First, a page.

Watermelon and cantaloupe are generally the most popular melons, but honeydew melon deserves some of the spotlight. This sweet, juicy fruit is packed with vitamins, minerals and water content. It also has several health benefits and can even be incorporated into your weight loss plan.
Many adults underestimate the nutritional powerhouses known as fruits. This may be because some people are concerned about the sugar content in fruit, especially for people with diabetes. However, consuming too little fruit is more common than consuming too much fruit. According to the Centers for Disease Control and Prevention, only one out of every 10 adults consume the recommended amount of fruits and vegetables.
The USDA recommends between 1.5 and 2 cups of fruit per day for adults, though this varies depending on your age and sex. Consider allocating a portion of your daily fruit allotment to honeydew melon for its nutrients and benefits.
Honeydew Nutrition Facts
Like most fruit, honeydew nutrition consists of many vitamins and minerals. Fruit tends to be high in carbohydrates, though you should not fear the carbs in fruit. Some of the carbs in honeydew melon come from fiber, while some come from the natural sugar in fruit.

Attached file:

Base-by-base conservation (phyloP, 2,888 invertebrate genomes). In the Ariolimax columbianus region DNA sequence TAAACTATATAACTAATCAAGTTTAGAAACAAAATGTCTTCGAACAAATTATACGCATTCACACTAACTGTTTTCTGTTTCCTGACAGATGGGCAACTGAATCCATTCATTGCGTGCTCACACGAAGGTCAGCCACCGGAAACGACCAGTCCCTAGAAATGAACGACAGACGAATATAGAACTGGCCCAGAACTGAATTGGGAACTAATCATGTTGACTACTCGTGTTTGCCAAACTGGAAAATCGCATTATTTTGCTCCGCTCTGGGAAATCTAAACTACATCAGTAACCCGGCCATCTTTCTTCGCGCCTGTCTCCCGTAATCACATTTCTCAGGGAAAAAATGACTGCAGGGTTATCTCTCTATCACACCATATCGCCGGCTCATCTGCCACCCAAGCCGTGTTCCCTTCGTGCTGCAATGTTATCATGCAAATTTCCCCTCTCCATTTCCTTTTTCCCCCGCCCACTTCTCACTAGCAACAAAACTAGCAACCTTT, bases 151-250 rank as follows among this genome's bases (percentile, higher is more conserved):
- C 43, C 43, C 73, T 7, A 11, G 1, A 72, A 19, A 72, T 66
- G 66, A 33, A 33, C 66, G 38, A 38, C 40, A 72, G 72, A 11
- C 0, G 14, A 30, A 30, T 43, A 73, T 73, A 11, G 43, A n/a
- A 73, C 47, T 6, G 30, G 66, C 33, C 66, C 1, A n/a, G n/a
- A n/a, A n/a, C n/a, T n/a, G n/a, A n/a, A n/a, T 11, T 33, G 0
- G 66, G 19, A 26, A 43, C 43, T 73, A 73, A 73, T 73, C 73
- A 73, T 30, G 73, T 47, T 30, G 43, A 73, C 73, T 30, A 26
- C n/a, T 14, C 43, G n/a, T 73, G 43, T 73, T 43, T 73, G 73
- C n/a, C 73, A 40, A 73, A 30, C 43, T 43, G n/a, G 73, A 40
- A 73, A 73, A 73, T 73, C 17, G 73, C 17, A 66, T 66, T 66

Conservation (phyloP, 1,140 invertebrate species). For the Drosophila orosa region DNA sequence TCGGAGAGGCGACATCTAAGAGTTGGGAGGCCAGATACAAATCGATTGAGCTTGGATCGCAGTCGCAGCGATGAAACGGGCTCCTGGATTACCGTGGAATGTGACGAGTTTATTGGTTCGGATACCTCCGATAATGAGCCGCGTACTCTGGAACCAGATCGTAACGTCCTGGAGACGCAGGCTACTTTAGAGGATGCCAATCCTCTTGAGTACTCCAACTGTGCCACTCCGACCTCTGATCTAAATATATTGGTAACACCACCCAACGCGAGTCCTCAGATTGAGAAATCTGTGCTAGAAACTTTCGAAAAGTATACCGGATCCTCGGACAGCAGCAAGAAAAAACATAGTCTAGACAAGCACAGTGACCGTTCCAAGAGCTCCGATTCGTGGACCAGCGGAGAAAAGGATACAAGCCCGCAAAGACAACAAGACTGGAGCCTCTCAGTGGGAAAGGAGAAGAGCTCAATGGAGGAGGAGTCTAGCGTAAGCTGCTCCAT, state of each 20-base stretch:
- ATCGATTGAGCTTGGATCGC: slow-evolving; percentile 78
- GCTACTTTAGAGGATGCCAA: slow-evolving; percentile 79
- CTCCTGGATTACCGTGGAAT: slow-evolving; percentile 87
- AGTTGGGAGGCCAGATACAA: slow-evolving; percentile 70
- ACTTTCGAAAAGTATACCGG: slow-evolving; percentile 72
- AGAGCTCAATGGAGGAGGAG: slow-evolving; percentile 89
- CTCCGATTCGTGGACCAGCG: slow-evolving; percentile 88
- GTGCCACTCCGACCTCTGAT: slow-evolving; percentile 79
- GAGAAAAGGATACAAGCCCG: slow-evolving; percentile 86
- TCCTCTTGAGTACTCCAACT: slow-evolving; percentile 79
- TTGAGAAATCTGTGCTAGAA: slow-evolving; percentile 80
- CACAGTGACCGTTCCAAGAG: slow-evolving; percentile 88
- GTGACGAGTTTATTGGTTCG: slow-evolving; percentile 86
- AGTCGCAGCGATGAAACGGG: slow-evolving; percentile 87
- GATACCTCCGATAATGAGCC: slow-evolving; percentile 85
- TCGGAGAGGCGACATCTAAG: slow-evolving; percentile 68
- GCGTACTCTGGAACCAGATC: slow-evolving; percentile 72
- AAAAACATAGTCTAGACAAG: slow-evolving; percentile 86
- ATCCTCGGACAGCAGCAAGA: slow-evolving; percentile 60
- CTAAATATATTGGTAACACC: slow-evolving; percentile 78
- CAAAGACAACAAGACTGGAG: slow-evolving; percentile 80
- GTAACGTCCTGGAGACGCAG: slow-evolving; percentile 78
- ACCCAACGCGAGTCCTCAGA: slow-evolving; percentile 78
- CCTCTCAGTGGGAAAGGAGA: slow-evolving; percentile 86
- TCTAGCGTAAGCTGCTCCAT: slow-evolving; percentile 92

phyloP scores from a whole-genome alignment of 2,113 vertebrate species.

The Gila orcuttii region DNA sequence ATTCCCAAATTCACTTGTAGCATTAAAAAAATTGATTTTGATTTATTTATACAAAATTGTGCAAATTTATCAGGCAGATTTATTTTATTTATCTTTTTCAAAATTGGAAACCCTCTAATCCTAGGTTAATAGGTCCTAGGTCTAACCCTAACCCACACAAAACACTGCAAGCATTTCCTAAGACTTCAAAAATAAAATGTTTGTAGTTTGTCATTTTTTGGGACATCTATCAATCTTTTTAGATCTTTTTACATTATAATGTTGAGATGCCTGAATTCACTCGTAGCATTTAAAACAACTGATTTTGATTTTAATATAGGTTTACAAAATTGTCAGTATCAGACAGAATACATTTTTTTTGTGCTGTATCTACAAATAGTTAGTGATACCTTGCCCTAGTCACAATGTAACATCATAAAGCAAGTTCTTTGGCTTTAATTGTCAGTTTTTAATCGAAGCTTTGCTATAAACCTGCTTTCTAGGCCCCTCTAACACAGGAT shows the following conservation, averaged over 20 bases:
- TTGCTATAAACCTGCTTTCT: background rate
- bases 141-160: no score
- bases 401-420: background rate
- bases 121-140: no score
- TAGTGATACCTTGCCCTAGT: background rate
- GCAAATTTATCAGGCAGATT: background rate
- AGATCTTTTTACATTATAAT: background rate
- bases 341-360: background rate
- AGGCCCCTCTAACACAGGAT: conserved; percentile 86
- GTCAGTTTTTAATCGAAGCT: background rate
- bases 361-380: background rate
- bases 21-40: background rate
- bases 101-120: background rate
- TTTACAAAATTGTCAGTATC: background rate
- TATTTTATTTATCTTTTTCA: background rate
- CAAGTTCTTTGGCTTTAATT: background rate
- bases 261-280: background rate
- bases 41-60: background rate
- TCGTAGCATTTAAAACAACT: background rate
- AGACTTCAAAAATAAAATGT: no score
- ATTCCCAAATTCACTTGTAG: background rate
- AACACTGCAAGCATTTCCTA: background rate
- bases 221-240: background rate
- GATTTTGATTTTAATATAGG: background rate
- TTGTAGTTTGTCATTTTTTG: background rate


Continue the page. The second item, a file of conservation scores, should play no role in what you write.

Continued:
- 61 calories
- 0.2 grams of fat
- 15.5 grams of carbohydrates
- 1.4 grams of fiber
- 13.8 grams of sugar
- 0.9 grams of protein
- 34 percent daily value (DV) of vitamin C
- 8 percent DV of potassium
- 9 percent DV of vitamin B6
You may notice the high sugar content in honeydew melon, which is a trend across most fruits. The simple sugars in fruit are not the same as refined sugars, which are high in calories and low in nutrients. Fruit is the opposite — a serving of fruit tends to be low in calories and high in certain nutrients.
People with diabetes may wonder whether they should consume or avoid honeydew melon. According to Mayo Clinic, it is a myth that people with diabetes should avoid fruit high in natural sugar. However, they recommend sticking to a serving size with 15 grams of carbohydrates or less. In this case, 1 cup of honeydew melon is an appropriate serving size.
Honeydew Benefits for Health